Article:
Six potential presidential contenders from the Republican Party spent last week walking across the grounds of a luxury resort speaking with donors and sizing up competition in the biggest field for the party in decades.
Rarely did they criticize one another when in public, but subtle jabs were common.
Within just hours of Chris Christie the Governor of New Jersey appearing on the cover of a magazine kissing a baby’s head, Bobby Jindal the Governor of Louisiana suggested the party did not need showmen but leaders.
Whether that had been an intentional barb at Christie or just a coincidence the looming presidential election in 2016 changed the context of each interview, speech as well as panel discussion during the Republican Governors Association’s yearly conference.
The summit in Boca Raton, Florida was like a first test run for what likes to be a tough, no holds barred showdown for the presidential nomination of the GOP amongst over a dozen possible contenders including a group of governors.
In stark contrast, Hillary Clinton has been spending recent weeks enjoying the glow of being a grandmother and the applause received at a few events – without a major challenger, should she pursue the idea.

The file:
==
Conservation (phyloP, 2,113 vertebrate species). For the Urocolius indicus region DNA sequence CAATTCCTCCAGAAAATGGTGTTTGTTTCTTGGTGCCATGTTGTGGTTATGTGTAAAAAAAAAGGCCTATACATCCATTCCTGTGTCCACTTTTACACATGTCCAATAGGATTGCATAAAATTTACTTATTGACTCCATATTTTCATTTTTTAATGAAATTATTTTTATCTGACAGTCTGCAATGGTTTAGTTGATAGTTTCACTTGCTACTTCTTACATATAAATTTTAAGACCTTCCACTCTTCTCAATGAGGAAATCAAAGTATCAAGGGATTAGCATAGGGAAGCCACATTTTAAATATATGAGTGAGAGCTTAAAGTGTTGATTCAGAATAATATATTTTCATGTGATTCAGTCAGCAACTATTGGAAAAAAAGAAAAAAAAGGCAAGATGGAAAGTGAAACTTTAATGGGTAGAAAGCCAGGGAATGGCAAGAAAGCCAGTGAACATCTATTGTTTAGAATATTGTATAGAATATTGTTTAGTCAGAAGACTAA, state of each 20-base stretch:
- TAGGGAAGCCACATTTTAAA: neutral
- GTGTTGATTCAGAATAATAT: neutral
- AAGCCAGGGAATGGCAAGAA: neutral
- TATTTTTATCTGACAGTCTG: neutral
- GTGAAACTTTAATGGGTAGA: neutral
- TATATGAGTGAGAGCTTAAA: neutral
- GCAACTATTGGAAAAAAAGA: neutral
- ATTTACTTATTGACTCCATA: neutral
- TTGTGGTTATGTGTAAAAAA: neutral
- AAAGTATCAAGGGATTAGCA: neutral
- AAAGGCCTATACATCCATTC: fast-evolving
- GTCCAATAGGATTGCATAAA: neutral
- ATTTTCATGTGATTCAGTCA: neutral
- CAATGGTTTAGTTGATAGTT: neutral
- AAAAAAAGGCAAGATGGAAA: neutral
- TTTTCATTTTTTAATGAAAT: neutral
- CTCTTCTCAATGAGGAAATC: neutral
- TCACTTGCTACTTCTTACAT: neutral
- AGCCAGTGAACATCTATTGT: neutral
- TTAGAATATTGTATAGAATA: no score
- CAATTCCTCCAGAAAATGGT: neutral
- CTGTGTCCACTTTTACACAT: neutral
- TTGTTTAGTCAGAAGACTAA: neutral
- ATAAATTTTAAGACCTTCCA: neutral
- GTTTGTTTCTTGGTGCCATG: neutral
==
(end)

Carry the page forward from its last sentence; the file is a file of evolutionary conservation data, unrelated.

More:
While the possible GOP field appears to be stronger than it did in 2010, the Republicans do not have a frontrunner.
One political analyst said that the GOP had as many as 16 people who might run. The analyst downplayed a risk of all of them running and dividing the party.
The candidates are not expected to make any formal declaration of their intentions before the first quarter of 2015.
However, the tensions developing are already apparent with five potential presidential candidates appearing together on a Boca Raton stage to answer questions.
John Kasich the Governor of Ohio often crossed words with Scott Walker the Governor of Wisconsin.
Rick Perry the Governor of Texas said the race was already on, as issues are already being discussed that will impact the 2016 presidential election.